Sunday 6 October 2013


There's nothing quite like a horror story creeping you the hell out. There's something about it... It's like the feeling you get when you're all alone in a big empty house, except amped-up to 11 and since it's a horror story, you know something terrible is going to happen, but you're not sure what or when.

Machen's Folklore

I've been reading through Arthur Machen's "The White People and Other Weird Stories" with it's criminally misleading cover art, and he is truly a master of Creepy.  Lovecraft says of his work
the elements of hidden horror and brooding fright attain an almost incomparable substance and realistic acuteness(Supernatural Horror in Literature)

His story "The White People" has some of the the creepiest faux-folklore I've ever read. We're reading the diary of a young girl whose nanny has been secretly indoctrinating her to occult practices.  Along the way she tells us some of the tales nanny told her, hinting at what's to come...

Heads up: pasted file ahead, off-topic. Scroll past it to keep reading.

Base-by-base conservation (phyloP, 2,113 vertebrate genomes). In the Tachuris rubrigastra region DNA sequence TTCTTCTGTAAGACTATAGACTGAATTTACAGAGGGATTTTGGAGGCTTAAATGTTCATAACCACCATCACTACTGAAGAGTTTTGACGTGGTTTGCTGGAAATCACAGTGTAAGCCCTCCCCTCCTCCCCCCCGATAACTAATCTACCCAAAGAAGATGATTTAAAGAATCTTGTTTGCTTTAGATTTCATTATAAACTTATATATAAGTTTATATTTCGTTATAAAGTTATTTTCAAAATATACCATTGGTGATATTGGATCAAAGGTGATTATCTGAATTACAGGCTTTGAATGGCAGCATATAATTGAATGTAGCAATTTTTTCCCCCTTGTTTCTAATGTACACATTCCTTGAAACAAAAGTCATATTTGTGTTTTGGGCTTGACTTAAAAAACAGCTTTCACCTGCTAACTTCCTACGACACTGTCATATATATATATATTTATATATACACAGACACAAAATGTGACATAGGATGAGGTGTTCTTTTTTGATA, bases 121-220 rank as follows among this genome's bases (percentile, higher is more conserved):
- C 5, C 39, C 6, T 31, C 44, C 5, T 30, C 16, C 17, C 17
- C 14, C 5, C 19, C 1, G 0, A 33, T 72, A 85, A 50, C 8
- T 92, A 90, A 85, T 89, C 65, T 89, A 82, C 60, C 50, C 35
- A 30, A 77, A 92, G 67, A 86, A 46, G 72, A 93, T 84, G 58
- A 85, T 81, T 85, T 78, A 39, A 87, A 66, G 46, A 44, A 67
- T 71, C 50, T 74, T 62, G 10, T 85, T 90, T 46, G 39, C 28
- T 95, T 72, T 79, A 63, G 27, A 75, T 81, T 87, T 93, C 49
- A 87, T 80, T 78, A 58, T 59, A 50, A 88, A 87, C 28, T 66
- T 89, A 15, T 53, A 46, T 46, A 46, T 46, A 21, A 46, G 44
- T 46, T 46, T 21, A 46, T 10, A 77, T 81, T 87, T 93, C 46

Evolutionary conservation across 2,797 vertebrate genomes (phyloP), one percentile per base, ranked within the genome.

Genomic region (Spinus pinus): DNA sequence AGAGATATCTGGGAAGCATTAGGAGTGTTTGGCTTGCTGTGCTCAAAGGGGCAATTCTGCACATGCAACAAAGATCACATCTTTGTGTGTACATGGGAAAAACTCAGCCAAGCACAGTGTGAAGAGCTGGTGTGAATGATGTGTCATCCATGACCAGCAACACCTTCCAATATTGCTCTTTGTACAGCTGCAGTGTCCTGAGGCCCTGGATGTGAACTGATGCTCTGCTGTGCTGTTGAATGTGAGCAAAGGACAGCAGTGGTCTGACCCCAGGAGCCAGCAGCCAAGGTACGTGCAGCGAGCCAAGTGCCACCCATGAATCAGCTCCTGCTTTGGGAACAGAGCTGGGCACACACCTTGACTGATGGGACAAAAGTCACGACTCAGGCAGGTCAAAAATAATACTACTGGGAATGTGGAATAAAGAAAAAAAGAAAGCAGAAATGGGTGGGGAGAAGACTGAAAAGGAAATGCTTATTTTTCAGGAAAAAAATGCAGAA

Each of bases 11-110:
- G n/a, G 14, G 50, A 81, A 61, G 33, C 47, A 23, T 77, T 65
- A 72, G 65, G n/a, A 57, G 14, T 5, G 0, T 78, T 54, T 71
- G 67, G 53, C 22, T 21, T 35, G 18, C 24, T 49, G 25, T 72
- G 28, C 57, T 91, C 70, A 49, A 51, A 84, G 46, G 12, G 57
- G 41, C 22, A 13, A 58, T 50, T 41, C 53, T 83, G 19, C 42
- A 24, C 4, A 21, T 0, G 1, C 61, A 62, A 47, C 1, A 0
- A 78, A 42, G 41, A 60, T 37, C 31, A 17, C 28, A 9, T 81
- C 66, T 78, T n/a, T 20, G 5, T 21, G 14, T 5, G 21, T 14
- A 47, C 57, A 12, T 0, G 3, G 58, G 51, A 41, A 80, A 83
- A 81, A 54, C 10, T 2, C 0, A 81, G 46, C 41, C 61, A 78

• The tale of the Hollow Pit
  • The tale of the White Stag
  • The story of Lady Avelin 

One of the reasons I found these tales within a tale(within yet another tale) so creepy is that their meaning is so ambiguous, and yet you know it's something terrible. What is in the pit? Who is the lady who dwells in the heart of the woods? Did Lady Avelin meet a horrible end, or was she the lucky one?


I'd really like to introduce more creepiness into the games I run. One option is to give a handout with a creepy tale in it, but I'm not sure my literary skills are up-to-par and long handouts in the middle of a session tend to be skimmed and then forgotten.

Perhaps if the characters find the remains, or hear the tale of some utterly strange ritual or experiment? Or if they hear strange tales about the place they are going, and then when they are there, the rules of nature seem to begin to break down...

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